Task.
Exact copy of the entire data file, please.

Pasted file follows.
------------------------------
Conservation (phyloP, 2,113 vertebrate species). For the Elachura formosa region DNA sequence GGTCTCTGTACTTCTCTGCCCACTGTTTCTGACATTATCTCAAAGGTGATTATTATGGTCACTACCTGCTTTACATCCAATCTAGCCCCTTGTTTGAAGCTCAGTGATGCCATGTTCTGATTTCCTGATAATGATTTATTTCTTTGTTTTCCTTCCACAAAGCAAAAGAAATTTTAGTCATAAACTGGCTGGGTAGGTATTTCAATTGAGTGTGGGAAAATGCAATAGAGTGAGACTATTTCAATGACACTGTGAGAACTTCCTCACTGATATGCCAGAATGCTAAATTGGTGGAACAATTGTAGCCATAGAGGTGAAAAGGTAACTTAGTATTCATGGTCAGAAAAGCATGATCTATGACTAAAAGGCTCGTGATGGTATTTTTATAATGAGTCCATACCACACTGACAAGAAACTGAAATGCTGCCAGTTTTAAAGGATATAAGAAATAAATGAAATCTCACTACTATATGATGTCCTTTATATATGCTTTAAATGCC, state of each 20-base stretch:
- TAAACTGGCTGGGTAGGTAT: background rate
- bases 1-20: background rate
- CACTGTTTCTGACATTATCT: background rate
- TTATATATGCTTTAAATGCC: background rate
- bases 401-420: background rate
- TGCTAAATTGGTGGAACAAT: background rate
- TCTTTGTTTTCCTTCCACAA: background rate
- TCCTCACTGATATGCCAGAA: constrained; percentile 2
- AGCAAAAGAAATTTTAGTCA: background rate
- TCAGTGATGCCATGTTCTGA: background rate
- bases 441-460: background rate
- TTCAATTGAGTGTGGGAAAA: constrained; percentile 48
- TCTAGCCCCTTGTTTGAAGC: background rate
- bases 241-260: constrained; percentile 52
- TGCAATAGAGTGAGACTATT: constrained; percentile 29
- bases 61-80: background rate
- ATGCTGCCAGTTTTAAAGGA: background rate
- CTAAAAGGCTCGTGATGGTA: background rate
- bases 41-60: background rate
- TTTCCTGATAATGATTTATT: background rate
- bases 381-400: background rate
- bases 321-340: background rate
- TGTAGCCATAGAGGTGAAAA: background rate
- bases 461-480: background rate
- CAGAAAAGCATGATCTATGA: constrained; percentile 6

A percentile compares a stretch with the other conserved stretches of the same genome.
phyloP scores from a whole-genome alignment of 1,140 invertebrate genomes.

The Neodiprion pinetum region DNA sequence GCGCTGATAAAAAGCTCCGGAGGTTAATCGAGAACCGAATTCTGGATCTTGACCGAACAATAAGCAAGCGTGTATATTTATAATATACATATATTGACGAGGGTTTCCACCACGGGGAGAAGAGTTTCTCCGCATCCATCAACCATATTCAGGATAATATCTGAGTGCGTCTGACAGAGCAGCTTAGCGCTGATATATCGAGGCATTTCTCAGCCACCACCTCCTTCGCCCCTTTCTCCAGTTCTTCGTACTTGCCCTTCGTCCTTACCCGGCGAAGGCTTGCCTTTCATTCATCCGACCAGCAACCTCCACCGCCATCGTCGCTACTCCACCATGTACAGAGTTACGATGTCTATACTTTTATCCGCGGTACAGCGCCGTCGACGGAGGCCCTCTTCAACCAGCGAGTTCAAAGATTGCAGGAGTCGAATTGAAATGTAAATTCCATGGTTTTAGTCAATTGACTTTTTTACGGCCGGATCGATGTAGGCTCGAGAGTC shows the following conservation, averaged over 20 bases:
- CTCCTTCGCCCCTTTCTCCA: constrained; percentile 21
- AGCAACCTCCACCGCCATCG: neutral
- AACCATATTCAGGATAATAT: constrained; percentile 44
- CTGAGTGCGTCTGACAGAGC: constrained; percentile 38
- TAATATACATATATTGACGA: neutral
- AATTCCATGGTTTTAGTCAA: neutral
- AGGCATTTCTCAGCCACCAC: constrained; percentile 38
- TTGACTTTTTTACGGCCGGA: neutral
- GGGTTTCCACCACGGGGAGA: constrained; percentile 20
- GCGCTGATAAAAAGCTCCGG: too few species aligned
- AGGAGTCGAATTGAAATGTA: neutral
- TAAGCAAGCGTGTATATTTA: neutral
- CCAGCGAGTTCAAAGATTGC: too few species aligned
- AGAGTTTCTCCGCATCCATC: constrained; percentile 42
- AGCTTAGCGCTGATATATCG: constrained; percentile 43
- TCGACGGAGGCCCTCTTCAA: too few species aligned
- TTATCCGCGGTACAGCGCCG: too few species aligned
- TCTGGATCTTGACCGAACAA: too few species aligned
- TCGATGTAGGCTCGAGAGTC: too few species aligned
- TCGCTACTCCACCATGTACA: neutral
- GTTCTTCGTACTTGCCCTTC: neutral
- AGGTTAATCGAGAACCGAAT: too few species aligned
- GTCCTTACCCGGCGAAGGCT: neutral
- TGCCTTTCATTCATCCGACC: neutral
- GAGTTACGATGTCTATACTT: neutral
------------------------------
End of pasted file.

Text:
Conservation (phyloP, 2,113 vertebrate species). For the Elachura formosa region DNA sequence GGTCTCTGTACTTCTCTGCCCACTGTTTCTGACATTATCTCAAAGGTGATTATTATGGTCACTACCTGCTTTACATCCAATCTAGCCCCTTGTTTGAAGCTCAGTGATGCCATGTTCTGATTTCCTGATAATGATTTATTTCTTTGTTTTCCTTCCACAAAGCAAAAGAAATTTTAGTCATAAACTGGCTGGGTAGGTATTTCAATTGAGTGTGGGAAAATGCAATAGAGTGAGACTATTTCAATGACACTGTGAGAACTTCCTCACTGATATGCCAGAATGCTAAATTGGTGGAACAATTGTAGCCATAGAGGTGAAAAGGTAACTTAGTATTCATGGTCAGAAAAGCATGATCTATGACTAAAAGGCTCGTGATGGTATTTTTATAATGAGTCCATACCACACTGACAAGAAACTGAAATGCTGCCAGTTTTAAAGGATATAAGAAATAAATGAAATCTCACTACTATATGATGTCCTTTATATATGCTTTAAATGCC, state of each 20-base stretch:
- TAAACTGGCTGGGTAGGTAT: background rate
- bases 1-20: background rate
- CACTGTTTCTGACATTATCT: background rate
- TTATATATGCTTTAAATGCC: background rate
- bases 401-420: background rate
- TGCTAAATTGGTGGAACAAT: background rate
- TCTTTGTTTTCCTTCCACAA: background rate
- TCCTCACTGATATGCCAGAA: constrained; percentile 2
- AGCAAAAGAAATTTTAGTCA: background rate
- TCAGTGATGCCATGTTCTGA: background rate
- bases 441-460: background rate
- TTCAATTGAGTGTGGGAAAA: constrained; percentile 48
- TCTAGCCCCTTGTTTGAAGC: background rate
- bases 241-260: constrained; percentile 52
- TGCAATAGAGTGAGACTATT: constrained; percentile 29
- bases 61-80: background rate
- ATGCTGCCAGTTTTAAAGGA: background rate
- CTAAAAGGCTCGTGATGGTA: background rate
- bases 41-60: background rate
- TTTCCTGATAATGATTTATT: background rate
- bases 381-400: background rate
- bases 321-340: background rate
- TGTAGCCATAGAGGTGAAAA: background rate
- bases 461-480: background rate
- CAGAAAAGCATGATCTATGA: constrained; percentile 6

A percentile compares a stretch with the other conserved stretches of the same genome.
phyloP scores from a whole-genome alignment of 1,140 invertebrate genomes.

The Neodiprion pinetum region DNA sequence GCGCTGATAAAAAGCTCCGGAGGTTAATCGAGAACCGAATTCTGGATCTTGACCGAACAATAAGCAAGCGTGTATATTTATAATATACATATATTGACGAGGGTTTCCACCACGGGGAGAAGAGTTTCTCCGCATCCATCAACCATATTCAGGATAATATCTGAGTGCGTCTGACAGAGCAGCTTAGCGCTGATATATCGAGGCATTTCTCAGCCACCACCTCCTTCGCCCCTTTCTCCAGTTCTTCGTACTTGCCCTTCGTCCTTACCCGGCGAAGGCTTGCCTTTCATTCATCCGACCAGCAACCTCCACCGCCATCGTCGCTACTCCACCATGTACAGAGTTACGATGTCTATACTTTTATCCGCGGTACAGCGCCGTCGACGGAGGCCCTCTTCAACCAGCGAGTTCAAAGATTGCAGGAGTCGAATTGAAATGTAAATTCCATGGTTTTAGTCAATTGACTTTTTTACGGCCGGATCGATGTAGGCTCGAGAGTC shows the following conservation, averaged over 20 bases:
- CTCCTTCGCCCCTTTCTCCA: constrained; percentile 21
- AGCAACCTCCACCGCCATCG: neutral
- AACCATATTCAGGATAATAT: constrained; percentile 44
- CTGAGTGCGTCTGACAGAGC: constrained; percentile 38
- TAATATACATATATTGACGA: neutral
- AATTCCATGGTTTTAGTCAA: neutral
- AGGCATTTCTCAGCCACCAC: constrained; percentile 38
- TTGACTTTTTTACGGCCGGA: neutral
- GGGTTTCCACCACGGGGAGA: constrained; percentile 20
- GCGCTGATAAAAAGCTCCGG: too few species aligned
- AGGAGTCGAATTGAAATGTA: neutral
- TAAGCAAGCGTGTATATTTA: neutral
- CCAGCGAGTTCAAAGATTGC: too few species aligned
- AGAGTTTCTCCGCATCCATC: constrained; percentile 42
- AGCTTAGCGCTGATATATCG: constrained; percentile 43
- TCGACGGAGGCCCTCTTCAA: too few species aligned
- TTATCCGCGGTACAGCGCCG: too few species aligned
- TCTGGATCTTGACCGAACAA: too few species aligned
- TCGATGTAGGCTCGAGAGTC: too few species aligned
- TCGCTACTCCACCATGTACA: neutral
- GTTCTTCGTACTTGCCCTTC: neutral
- AGGTTAATCGAGAACCGAAT: too few species aligned
- GTCCTTACCCGGCGAAGGCT: neutral
- TGCCTTTCATTCATCCGACC: neutral
- GAGTTACGATGTCTATACTT: neutral